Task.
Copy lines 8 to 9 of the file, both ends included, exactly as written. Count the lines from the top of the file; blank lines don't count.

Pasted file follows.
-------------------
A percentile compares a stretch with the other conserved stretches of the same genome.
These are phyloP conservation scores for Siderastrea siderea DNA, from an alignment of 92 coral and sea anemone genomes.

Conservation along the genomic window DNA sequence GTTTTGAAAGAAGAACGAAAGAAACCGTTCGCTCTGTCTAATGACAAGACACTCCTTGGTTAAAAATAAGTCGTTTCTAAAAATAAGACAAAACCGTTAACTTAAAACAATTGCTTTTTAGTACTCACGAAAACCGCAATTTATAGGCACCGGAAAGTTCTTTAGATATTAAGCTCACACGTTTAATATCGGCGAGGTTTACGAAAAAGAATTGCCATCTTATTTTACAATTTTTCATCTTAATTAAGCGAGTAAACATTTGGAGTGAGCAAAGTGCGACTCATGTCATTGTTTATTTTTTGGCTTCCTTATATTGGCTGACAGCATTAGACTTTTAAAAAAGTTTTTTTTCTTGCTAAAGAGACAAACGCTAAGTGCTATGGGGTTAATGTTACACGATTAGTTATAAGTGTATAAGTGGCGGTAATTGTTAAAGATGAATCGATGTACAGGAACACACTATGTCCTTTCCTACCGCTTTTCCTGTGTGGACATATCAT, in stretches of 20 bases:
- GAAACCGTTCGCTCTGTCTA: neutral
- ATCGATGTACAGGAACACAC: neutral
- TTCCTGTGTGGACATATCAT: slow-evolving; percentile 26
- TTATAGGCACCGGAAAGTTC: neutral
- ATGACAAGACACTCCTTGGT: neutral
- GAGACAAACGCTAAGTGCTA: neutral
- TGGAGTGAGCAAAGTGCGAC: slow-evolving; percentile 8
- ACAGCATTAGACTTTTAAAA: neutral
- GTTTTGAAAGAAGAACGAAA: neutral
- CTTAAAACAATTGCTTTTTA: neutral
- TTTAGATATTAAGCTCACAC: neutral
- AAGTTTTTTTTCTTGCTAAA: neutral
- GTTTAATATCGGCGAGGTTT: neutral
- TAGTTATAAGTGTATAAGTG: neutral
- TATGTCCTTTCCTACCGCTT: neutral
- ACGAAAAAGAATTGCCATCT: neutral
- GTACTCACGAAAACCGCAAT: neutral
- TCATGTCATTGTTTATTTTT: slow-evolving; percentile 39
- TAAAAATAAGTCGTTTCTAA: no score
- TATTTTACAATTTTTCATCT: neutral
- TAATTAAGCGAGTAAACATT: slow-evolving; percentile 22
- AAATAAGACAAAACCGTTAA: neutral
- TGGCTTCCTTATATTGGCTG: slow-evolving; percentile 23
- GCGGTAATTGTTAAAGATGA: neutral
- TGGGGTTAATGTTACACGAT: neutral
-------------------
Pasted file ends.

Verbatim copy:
- ATGACAAGACACTCCTTGGT: neutral
- GAGACAAACGCTAAGTGCTA: neutral